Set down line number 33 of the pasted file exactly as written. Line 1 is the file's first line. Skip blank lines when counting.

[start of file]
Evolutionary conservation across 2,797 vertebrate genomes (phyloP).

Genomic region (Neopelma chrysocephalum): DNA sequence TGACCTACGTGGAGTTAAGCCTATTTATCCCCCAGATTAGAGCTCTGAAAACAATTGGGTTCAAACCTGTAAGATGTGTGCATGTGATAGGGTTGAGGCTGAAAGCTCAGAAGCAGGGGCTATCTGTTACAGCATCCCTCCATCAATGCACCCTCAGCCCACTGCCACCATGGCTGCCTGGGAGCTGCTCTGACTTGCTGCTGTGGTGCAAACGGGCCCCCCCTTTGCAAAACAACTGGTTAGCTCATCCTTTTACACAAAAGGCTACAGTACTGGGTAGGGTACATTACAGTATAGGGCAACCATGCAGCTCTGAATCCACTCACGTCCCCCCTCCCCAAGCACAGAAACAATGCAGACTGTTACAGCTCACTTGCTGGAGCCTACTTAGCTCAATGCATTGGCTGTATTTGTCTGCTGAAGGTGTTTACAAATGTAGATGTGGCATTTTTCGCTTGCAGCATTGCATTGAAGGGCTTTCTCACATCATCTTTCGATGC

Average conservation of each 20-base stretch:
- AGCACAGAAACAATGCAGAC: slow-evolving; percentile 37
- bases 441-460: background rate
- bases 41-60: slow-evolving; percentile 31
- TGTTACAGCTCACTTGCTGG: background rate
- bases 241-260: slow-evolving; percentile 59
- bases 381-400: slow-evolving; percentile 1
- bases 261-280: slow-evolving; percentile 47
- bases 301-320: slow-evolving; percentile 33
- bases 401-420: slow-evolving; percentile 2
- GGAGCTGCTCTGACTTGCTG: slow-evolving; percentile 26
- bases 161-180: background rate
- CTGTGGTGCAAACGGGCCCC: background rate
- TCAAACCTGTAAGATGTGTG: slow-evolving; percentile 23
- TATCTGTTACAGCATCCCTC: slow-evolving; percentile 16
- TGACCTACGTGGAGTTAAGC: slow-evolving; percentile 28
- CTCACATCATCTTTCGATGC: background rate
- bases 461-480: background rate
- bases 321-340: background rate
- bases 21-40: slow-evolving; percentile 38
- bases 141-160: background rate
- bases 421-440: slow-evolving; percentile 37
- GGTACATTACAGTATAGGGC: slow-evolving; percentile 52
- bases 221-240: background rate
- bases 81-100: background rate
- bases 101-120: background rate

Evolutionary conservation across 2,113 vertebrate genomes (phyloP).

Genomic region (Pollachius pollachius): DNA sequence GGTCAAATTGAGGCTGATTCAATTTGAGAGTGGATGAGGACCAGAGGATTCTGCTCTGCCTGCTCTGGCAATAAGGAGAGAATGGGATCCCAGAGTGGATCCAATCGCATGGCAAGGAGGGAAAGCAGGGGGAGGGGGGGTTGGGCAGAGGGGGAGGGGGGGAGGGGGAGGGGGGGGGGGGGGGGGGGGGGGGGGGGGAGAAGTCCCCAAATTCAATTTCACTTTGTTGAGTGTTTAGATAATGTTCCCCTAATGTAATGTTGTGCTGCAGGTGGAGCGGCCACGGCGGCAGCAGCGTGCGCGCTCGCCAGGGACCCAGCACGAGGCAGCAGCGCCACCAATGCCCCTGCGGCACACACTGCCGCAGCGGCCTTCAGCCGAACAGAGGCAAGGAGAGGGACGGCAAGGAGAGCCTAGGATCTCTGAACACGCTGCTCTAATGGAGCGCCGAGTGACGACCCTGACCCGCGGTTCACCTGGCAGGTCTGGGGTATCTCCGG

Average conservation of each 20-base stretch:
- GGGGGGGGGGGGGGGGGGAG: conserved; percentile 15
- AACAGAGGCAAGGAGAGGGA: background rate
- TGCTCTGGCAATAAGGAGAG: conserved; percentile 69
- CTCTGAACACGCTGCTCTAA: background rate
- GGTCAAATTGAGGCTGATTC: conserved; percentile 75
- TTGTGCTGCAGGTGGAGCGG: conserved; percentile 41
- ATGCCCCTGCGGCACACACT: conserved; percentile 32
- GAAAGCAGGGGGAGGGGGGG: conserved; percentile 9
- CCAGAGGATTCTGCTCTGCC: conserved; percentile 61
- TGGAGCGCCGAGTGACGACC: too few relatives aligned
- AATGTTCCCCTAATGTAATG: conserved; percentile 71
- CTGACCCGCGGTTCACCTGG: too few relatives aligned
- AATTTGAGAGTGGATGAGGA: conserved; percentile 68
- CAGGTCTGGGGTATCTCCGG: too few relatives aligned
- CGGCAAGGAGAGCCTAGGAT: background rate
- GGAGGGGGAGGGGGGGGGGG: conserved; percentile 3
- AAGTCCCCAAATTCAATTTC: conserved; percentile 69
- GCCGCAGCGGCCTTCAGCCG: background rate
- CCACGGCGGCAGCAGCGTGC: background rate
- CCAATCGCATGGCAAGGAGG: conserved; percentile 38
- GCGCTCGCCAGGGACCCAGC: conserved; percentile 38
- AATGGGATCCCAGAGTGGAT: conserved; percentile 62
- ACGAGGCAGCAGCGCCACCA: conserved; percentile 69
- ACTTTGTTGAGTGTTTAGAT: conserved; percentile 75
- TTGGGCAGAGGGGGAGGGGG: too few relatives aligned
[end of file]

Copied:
- AACAGAGGCAAGGAGAGGGA: background rate